Written by academics, practitioners and policy makers interested or involved in the development of the Birth to Three Matters framework, this book argues that parent engagement is essential for developing partnerships within communities in order to give children the best start in life, and shows how this can be achieved. The book:
Ann Langston is an early years consultant based at Manchester Metropolitan University. She manages the `Birth to Three Training Matters' project and previously managed the Sure Start /DfES Birth to Three Matters Training Programme. She was a major contributor to the development of the Birth to Three Matters Framework and the Birth to Three Matters Childcare Workforce Materials.
Caroline Barratt-Pugh is a Senior Lecturer in Early Childhood Education (0-8 years) at Edith Cowan University in Western Australia.
Ian Barron is Principal Lecturer in Early Years and Childhood Studies and has wide ranging experience in early childhood settings.
Clare Crowther is Senior Educator at Bridgwater Early Years Centre.
Tricia David is Emeritus Professor of Education at Canterbury Christ Church University College, having officially retired in 2001. She was a Professor of Education at Canterbury Christ Church University College for seven years and prior to that worked at Warwick University for ten years, having been a headteacher of both nursery and primary schools earlier in her career.
Ann Farrell is Associate Professor in the School of Early Childhood and Co-Leader of the Early Years Research Program at Queensland University of Technology.
Margaret Henry has been a researcher, at the University of Queensland Education Queensland and the School of Early Childhood at Queensland University of Technology, in projects concerned with early development, the support of children with special needs, childcare, and collaboration with Indigenous families.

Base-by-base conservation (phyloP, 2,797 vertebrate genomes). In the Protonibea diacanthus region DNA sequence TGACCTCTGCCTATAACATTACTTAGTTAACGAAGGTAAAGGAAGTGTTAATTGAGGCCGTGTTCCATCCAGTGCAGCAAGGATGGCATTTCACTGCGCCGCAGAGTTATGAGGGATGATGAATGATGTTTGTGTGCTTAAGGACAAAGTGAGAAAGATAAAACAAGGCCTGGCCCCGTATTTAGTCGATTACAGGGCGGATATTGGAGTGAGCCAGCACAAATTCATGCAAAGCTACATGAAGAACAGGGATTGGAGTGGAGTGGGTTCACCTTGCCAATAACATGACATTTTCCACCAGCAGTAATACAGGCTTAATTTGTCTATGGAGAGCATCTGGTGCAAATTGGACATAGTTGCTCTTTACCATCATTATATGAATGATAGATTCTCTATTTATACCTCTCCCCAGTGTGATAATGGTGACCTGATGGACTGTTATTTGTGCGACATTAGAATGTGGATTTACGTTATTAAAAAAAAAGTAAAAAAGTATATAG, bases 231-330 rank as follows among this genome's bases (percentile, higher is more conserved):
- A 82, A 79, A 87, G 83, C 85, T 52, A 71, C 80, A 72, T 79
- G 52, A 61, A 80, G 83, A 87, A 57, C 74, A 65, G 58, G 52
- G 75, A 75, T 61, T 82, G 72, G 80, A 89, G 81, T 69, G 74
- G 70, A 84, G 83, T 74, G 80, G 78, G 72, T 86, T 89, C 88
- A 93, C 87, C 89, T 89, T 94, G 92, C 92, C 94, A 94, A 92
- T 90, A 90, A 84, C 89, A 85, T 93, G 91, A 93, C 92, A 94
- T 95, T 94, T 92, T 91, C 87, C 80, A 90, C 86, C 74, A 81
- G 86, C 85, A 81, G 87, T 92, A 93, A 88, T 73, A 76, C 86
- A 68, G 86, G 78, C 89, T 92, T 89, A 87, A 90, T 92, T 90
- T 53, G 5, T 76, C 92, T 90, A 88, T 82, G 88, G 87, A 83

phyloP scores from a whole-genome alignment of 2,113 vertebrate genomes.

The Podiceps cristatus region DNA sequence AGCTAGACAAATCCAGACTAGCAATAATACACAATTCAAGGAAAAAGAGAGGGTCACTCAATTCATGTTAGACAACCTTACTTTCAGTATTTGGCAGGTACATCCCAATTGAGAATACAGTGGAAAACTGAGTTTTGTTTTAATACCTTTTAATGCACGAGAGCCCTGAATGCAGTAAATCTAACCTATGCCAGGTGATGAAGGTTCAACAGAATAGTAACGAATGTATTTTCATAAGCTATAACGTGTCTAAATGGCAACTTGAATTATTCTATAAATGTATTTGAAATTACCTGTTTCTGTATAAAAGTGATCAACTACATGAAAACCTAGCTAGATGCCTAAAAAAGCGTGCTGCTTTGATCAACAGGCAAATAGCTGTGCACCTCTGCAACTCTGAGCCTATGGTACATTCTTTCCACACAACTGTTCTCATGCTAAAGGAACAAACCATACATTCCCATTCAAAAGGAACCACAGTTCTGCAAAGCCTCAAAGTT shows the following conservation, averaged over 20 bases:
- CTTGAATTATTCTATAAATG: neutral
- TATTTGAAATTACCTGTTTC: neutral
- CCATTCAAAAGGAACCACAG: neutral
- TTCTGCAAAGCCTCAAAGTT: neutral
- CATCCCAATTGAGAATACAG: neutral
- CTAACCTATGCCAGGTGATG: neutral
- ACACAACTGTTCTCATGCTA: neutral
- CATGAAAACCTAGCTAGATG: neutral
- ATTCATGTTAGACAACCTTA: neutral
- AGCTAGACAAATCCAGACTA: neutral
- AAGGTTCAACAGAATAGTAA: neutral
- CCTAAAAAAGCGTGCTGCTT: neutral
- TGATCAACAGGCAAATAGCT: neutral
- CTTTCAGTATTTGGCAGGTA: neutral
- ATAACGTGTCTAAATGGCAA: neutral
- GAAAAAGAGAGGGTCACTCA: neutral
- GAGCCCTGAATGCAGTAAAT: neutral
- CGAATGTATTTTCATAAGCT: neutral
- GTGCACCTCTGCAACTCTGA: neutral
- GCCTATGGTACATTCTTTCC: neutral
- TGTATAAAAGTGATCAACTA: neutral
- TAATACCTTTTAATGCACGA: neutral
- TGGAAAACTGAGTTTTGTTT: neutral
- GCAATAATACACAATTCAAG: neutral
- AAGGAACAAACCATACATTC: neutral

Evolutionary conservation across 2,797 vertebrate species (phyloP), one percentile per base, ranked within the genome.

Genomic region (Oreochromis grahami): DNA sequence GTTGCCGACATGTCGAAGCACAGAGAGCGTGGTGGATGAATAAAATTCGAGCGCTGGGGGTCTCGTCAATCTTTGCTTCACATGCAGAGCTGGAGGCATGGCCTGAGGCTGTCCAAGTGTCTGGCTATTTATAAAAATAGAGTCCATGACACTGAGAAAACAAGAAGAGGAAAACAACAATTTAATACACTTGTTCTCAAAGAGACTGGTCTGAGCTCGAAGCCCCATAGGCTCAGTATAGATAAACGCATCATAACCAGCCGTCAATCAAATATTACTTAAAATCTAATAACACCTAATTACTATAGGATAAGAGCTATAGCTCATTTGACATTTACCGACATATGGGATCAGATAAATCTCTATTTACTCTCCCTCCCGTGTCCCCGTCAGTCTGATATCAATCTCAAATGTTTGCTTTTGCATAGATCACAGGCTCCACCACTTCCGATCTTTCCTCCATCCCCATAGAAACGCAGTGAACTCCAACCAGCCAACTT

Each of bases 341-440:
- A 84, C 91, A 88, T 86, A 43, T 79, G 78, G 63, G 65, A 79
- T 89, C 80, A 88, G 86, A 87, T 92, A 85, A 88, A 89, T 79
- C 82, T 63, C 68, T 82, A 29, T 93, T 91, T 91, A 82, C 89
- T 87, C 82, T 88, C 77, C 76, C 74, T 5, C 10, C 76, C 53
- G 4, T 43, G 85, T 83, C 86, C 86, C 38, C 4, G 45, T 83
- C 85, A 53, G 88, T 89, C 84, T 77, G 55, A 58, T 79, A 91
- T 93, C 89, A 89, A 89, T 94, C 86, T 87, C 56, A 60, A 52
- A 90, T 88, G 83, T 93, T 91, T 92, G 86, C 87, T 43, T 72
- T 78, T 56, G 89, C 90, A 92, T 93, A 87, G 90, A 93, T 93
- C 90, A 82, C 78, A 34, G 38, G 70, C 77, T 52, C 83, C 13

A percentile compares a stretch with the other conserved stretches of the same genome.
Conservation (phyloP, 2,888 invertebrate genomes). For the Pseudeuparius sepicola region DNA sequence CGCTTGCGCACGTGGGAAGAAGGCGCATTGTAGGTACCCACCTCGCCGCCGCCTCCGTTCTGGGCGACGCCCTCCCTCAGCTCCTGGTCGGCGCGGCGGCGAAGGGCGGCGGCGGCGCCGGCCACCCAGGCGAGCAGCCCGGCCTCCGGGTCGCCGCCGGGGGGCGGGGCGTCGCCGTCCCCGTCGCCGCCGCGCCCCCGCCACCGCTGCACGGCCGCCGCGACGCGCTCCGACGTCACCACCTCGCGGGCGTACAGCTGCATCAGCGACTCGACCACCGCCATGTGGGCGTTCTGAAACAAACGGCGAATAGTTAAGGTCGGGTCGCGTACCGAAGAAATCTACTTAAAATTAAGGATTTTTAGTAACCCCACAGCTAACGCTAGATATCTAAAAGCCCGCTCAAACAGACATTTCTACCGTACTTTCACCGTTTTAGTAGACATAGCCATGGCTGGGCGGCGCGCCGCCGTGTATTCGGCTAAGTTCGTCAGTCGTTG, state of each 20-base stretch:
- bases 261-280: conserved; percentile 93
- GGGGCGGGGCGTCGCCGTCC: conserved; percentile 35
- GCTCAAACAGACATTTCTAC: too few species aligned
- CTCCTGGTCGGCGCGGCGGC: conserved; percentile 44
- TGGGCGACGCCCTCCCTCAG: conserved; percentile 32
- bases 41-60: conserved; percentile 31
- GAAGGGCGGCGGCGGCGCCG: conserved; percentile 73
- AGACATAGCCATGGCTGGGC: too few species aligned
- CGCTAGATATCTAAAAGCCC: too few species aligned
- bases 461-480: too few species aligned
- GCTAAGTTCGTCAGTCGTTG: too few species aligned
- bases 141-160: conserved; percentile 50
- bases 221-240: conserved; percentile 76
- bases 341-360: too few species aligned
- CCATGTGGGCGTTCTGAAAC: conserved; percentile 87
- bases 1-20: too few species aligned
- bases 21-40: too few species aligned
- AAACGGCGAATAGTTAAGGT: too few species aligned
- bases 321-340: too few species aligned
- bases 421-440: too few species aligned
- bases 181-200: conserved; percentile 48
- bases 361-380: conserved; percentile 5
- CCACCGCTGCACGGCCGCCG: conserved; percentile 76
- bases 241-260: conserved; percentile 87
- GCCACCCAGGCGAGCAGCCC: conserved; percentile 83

Rachel Holmes is a Research Associate and Senior Lecturer at the Manchester Metropolitan University.
Kim Holyman is the Care Manager in charge of under threes provision and family support at Tamworth Early Years Centre in Staffordshire.
Elizabeth Howard is the Health Lead for a Sure Start programme where she supports and initiates contact with parents and carers of children 0-4 years of age and expectant mothers and is involved with strategies for health development.
Julie Jennings is a trained teacher who has specialized in the care and education of children with special educational needs and disabilities. She is also a Froebel trained early childhood teacher. For RNIB, as Early Years Development Officer, her work promotes early childhood provision for children with a visual impairment, and their families.
Iris Keating is a Principal Lecturer at Manchester Metropolitan University.
Alison Lockley trained as a Youth and Community Development worker and for ten years in supported housing, providing accommodation for single homeless people with a variety of support needs.
Helen Moylett works for the DfES as a regional director for the Foundation Stage.
Sue Owen is Director of the Early Childhood Unit at the National Children's Bureau.
Carla Patterson is Associate Professor and Director of the Centre for Health Research at Queensland University of Technology.
Stephanie Petrie is a Senior Social Worker at the University of Liverpool.
Doctor John Powell is Senior Lecturer and Multi-Professional Coordinator in Early Childhood Studies at the Institute of Education at MMU with particular interests in child protection, equal opportunities, children's rights, multi-professional perspectives, professional development and research.
Mary Rohl is a Senior Lecturer in the School of Education at Edith Cowan University in Perth, Western Australia.
Professor Collette Tayler is Professor and Head of the School of Early Childhood at Queensland University of Technology.
Doctor Lee Tennent is a Senior Researcher in the Centre for Learning Innovation at Queensland University of Technology.
Why parents matter
Becoming a family
Everyday activities at home: meeting our developmental needs with our young children
`Don't you tell me what to do'
Helen Moylett and Kim Holyman
Parents and child protection matter
Evaluating `better beginnings'
Caroline Barratt-Pugh and Mary Rohl
Health matters to families
`Arty farty nonsense?' Working with parents in the art gallery
Special lives: Working with parents of children with special educational needs and disabilities
`Observe more... do less": The approaches of Magda Gerber to parent education
Sue Owen and Stephanie Petrie
Young parents matter
John Powell and Alison Lockley
Children and parents matter: Research insights from integrated child and family services in Australia
Ann Farrell, Lee Tennent, Collette Tayler and Carla Patterson